“C’mon!” Tap shouted again.
“If you’re in that much of a hurry,” DJ barked back, “then go without me!”

It was the morning of July 21, 1999, a Wednesday, and the tension was thick, mainly because so many problems had surfaced on the project that Monday and Tuesday. Getting down the shaft would be the easy part. The challenge would come when the divers had to make their way to the end of a dank, dark sewer tunnel that began at the base of the shaft and kept going and going, for nearly 10 miles. Tap, who would be monitoring their progress from topside, was in no mood for DJ’s same old antics.

In reality, neither was DJ. The only woman he had on his mind now was the Virgin Mary.

He had been searching the construction trailer for a piece of twine. He needed it to tie a small oval religious medal to the underside of his hard hat. The medal had once belonged to his grandfather, a carpenter who helped construct the Prudential Building that defined Boston’s skyline.

DJ had asked his mother for it the night before, remembering the story of how his grandfather had kept the Miraculous Medal in his pocket the whole time he worked on the Pru, taking comfort in the Blessed Virgin’s protection. Seeking comfort himself, DJ had gingerly asked his mom, “Is that still around?”
“Yes,” she said. “Why?”
“I’m a little concerned about the job.”

Red****s No More

Brick: I am a third-generation fan of the professional football team in Washington. When my family sat down for pancakes last weekend, with a big game against Washington’s archrival, Dallas, looming on the eve of Columbus Day, I had to tell my children why we were not going to use the team’s nickname anymore.

Your Monday Morning Annie Proulx

The second paragraph from “People In Hell Just Want A Drink Of Water,” in the 1999 collection Close Range: Wyoming Stories.


Dangerous and indifferent ground: against its fixed mass the tragedies of people count for nothing although the signs of misadventure are everywhere. No past slaughter nor cruelty, no accident nor murder that occurs on the little ranches or at the isolate crossroads with their bare populations of three or seventeen, or in the reckless trailer courts of mining towns delays the flood of morning light. Fences, cattle, roads, refineries, mines, gravel pits, traffic lights, graffiti’d celebration of athletic victory on bridge overpass, crust of blood on the Wal-Mart loading dock, the sun-faded wreaths of plastic flowers marking death on the highway are ephemeral. Other cultures have camped here a while and disappeared. Only earth and sky matter. Only the endlessly repeated flood of morning light. You begin to see that God does not owe us much beyond that.

The Real Housewives of Ciudad Juárez

Debbie Nathan

When the couple met in 2005, Emily was a methamphetamine addict, living in a suburb near Phoenix. She was in her early 20s and could barely hold a job, but when she was high she thought she was the cleverest, most beautiful woman in the world. Her previous boyfriends, also addicts, agreed with her. Gordo didn’t. He “would tell me I was a fucking idiot for doing drugs,” Emily recalled recently.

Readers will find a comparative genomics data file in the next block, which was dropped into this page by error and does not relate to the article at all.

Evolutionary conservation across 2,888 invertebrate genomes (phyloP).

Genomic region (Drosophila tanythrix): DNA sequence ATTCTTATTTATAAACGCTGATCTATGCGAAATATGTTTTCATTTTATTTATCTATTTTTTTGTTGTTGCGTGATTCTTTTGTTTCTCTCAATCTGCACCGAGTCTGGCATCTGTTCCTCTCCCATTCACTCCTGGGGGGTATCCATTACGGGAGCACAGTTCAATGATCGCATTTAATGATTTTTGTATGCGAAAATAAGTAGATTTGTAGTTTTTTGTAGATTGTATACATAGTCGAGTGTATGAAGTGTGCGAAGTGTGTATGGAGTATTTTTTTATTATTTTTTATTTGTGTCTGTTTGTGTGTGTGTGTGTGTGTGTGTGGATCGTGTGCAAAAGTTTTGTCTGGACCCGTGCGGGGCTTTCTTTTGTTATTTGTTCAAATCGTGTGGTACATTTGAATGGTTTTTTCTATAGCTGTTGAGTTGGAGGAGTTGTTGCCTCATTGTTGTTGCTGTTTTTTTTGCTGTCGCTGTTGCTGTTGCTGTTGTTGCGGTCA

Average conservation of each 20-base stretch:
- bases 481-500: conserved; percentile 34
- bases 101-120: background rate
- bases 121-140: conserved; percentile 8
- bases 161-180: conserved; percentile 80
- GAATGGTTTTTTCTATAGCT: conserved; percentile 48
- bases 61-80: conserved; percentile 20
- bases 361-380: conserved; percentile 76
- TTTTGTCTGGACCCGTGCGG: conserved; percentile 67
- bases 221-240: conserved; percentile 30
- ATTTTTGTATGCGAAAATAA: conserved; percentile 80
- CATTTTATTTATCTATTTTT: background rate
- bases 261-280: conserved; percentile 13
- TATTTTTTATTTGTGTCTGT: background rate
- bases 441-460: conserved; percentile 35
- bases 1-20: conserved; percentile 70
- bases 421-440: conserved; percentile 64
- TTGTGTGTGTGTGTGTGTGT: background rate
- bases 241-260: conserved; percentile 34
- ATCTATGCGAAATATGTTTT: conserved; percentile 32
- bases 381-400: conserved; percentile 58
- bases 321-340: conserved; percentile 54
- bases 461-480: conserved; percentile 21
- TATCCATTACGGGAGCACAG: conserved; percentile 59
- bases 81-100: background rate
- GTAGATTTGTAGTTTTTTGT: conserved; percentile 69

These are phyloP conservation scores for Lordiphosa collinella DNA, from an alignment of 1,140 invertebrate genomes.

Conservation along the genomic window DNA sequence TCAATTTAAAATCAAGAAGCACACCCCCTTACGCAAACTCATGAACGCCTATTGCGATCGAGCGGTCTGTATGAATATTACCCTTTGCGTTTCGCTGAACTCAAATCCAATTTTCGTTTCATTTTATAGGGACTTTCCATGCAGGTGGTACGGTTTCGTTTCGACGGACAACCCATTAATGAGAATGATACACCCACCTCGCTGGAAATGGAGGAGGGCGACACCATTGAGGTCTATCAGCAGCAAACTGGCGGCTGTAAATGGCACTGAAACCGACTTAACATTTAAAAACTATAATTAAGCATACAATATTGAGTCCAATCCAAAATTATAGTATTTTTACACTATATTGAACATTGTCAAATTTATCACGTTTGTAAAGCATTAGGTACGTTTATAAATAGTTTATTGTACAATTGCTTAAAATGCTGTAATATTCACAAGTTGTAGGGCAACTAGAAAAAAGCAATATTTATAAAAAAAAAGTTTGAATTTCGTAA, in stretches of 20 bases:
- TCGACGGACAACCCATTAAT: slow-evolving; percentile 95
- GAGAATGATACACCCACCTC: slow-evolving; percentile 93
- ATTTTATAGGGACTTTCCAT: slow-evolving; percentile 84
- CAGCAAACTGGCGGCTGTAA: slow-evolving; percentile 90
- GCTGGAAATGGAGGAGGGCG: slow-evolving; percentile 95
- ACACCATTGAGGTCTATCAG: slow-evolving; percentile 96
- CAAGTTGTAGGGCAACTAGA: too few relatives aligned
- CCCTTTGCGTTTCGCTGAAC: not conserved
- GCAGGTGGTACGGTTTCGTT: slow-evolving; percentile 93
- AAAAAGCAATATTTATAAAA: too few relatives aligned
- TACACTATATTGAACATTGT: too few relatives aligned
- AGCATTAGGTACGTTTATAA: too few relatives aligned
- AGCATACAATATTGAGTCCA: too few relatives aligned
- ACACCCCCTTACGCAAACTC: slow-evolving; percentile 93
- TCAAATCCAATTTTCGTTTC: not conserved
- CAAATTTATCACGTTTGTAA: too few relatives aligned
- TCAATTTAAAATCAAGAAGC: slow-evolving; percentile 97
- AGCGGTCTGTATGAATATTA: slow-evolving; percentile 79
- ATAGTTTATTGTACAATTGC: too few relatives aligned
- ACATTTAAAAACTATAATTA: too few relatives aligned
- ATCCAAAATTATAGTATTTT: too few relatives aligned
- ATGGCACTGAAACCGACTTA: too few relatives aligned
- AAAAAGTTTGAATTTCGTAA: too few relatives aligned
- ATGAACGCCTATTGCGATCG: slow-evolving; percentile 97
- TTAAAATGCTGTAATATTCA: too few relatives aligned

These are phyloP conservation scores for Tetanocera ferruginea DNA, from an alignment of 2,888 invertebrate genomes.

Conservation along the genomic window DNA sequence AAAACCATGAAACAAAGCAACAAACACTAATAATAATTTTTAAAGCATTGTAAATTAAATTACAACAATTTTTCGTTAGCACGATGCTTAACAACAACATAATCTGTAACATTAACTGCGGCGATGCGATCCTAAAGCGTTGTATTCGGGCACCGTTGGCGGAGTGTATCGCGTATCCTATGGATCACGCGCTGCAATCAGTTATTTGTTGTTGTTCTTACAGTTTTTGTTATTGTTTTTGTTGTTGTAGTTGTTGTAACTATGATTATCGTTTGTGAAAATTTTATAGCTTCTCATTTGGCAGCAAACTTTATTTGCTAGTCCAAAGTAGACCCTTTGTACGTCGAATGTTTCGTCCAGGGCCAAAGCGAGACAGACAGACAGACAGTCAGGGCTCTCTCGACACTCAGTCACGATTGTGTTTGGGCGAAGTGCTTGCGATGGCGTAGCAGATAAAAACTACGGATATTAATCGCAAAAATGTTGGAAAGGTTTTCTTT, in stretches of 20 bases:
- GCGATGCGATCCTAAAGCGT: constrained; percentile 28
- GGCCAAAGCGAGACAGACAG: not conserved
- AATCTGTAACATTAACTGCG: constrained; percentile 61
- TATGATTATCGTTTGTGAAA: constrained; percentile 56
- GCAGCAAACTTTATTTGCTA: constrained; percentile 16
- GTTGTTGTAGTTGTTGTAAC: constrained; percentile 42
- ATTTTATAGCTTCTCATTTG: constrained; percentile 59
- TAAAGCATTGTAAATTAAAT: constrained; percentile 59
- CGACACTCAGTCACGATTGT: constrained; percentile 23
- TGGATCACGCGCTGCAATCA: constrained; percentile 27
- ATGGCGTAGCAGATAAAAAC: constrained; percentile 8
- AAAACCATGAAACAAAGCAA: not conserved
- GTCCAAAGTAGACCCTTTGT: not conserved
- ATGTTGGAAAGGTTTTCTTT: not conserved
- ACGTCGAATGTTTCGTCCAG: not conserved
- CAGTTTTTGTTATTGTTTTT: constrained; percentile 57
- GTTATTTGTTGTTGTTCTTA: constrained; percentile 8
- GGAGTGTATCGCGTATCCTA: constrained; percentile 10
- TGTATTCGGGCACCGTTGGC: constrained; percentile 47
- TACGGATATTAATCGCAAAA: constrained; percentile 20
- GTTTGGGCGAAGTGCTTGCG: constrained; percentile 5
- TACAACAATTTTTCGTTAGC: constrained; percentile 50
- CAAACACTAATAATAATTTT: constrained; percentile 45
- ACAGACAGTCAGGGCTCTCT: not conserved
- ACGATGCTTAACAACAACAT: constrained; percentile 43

She tried to deceive him about her habit. “I would wait until he was fast asleep before I crept out to the living room to get high,” she has written. “I would smoke bowl after bowl, hiding behind the couch. I would slip into bed an hour or so before I thought he would wake up and sing songs to myself in my head and make plans to be a famous something or other.”

But Gordo wasn’t stupid, and Emily “decided that it was his fault that I couldn’t stop using.” She left him for a few days and woke up one morning knowing something had changed. She grabbed a pen, picked up a calendar – printed with an image of the Virgin Mary – and drew an X on that day’s date. It was the day she decided to stop using drugs, and she has ever since been clean. She credits Gordo for saving her life then, though he barely spoke English and she hardly knew Spanish. They were married in 2007.

The Stolen Ones

Impressive work by the Sarasota Herald-Tribune and by J. David McSwane: Wearing only a sports bra and boxers, bruises on her back, the girl surged through the salon’s door. Her feet were bare and bleeding from the race over asphalt, her speech a frenzied heave as she spilled the secret of where she had been, what she had been doing.

Camille Johnson’s daughter confirmed the unthinkable.

For weeks, Johnson had searched these north Sarasota streets, knocking on doors in the early morning, shouting in the rain, asking about her missing 17-year-old daughter, Wa-Das Crowle (WAH-Dez CROU-lee). Everyone calls her Moe.

It was beyond frightening that Moe’s whereabouts and activities had been a mystery, for in this segregated tract of Sarasota, news both good and bad spreads fast and far through blood ties and marriage and church circles that connect nearly everyone by one degree. In this neighborhood, the gossip collides at Johnson’s meager salon.

Johnson, a tall woman, now seems diminutive against the darkness she strains to remember. She points to the Japanese sword in the corner, between the plastic cupboard and the partition. She endeavors to explain why she clutched the sword, why she confronted her daughter’s abusers.